Encouragement versus pressure

Learn about: Encouragement versus pressure from David Palmiter, PhD, ABPP ,...
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Encouragement versus pressure

The key assumption I think a lot of us don't realize is that all humans assuming there's no brain damage, excel at something. This born out of statistical theory about probabilities. We all have things that you have to travel far and wide to find someone better than us to thing. And one of my jobs as a parent is to try to find out what those things are in my kid. Just like plants grow, their branches around obstacles toward the light, kids grow their behaviors toward their competencies. As long as they are not plugged in to sedentary electronic pleasure and sedated by that or sedated throughout other kinds of unhealthy behaviors. They are going to naturally do those things that draw them towards their competencies. It may take up to the kids age 18 to find one or two. But once they find them, they don't need me to put my 2 hands on their back. They want to run towards them. In certain moment and they may struggle and need my help to do things when they don't feel like it but those are the brief flips, not the longer moments. They mostly love them.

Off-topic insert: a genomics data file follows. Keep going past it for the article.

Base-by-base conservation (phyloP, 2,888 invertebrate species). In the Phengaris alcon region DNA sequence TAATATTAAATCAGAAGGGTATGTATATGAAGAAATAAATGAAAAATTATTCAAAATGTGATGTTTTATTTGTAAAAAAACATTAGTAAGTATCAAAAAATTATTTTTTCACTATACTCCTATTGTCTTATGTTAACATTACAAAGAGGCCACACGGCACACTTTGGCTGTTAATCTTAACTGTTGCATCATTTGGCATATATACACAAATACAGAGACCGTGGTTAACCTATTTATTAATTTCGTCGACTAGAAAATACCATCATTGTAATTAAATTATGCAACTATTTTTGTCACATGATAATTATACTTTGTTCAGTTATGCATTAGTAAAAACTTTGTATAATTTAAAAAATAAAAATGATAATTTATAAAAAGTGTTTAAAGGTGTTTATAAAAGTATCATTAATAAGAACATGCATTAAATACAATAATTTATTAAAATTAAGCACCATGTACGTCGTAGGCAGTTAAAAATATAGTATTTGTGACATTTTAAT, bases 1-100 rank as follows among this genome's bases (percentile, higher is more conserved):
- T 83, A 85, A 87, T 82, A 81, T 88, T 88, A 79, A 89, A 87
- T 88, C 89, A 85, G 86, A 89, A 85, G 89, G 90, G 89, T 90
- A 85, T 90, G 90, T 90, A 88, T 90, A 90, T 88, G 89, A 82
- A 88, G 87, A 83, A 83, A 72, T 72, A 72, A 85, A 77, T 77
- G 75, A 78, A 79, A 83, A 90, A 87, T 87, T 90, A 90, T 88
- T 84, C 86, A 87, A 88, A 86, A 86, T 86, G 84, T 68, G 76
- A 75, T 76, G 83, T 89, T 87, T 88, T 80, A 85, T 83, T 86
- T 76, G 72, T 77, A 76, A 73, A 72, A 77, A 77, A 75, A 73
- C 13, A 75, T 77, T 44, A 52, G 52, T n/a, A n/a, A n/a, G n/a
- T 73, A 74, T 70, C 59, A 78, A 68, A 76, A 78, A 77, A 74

Learn about: Encouragement versus pressure from David Palmiter, PhD, ABPP ,...


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David Palmiter, PhD, ABPP

Psychologist & Author

Dr. David Palmiter is a professor of Psychology and Counseling at Marywood University. He is a practicing and board-certified clinical psychologist, a past president of the Pennsylvania Psychological Association, the author of over three dozen publications, including two books on promoting resilience in youth, a Fellow of the American Psychological Association (true of < 6% of psychologists), the American Academy of Clinical Psychology and the Pennsylvania Psychological Association in youth. He has also given hundreds of workshops on family issues for organizations such as The Navy SEAL Foundation, The Master Therapist Series at the University of Connecticut, The American Psychological Association and the McGraw-Hill Financial Group and completed hundreds of media projects for outlets such as CNN, The New York Times, US News and World Report and the Wall Street Journal. David is also a dad of three (two studying at Cornell University and one still in high school) and husband of 27 years to Dr. Lia Richards-Palmiter. A central aspect of his professional mission is to put air under the wings of parents as they try to raise happy and resilient children and teens.

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